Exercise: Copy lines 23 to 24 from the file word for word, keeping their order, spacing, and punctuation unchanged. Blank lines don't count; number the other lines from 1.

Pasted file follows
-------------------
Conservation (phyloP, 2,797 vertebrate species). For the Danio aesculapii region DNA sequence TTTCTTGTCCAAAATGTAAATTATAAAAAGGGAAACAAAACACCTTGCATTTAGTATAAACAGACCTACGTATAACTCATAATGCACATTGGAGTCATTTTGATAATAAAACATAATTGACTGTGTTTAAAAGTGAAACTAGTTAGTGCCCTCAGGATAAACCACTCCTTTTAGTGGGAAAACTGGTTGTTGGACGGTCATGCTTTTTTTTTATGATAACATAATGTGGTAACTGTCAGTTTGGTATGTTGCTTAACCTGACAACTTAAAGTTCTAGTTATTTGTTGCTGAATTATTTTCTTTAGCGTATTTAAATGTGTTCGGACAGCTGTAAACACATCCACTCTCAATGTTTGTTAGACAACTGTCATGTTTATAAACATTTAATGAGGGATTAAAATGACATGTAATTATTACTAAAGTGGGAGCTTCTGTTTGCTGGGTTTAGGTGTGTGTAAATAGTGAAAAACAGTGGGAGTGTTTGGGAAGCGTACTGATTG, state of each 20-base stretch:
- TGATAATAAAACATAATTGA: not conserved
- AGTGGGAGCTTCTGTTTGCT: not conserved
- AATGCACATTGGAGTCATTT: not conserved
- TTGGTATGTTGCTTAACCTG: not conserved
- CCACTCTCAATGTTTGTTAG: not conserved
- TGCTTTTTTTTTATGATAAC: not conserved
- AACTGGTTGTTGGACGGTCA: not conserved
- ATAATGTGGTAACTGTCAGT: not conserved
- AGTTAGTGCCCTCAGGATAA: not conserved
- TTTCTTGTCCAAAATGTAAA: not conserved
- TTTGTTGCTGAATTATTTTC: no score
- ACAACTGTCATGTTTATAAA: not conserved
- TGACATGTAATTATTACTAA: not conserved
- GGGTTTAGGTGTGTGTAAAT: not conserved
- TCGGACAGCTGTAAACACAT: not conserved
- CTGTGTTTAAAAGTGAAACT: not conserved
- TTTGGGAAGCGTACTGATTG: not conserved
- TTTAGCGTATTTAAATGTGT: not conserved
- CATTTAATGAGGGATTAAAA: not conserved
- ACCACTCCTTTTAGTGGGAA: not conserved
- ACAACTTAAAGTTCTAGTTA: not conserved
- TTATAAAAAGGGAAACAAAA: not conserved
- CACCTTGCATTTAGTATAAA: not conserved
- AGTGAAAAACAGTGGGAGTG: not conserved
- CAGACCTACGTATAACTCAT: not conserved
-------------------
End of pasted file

- TTATAAAAAGGGAAACAAAA: not conserved
- CACCTTGCATTTAGTATAAA: not conserved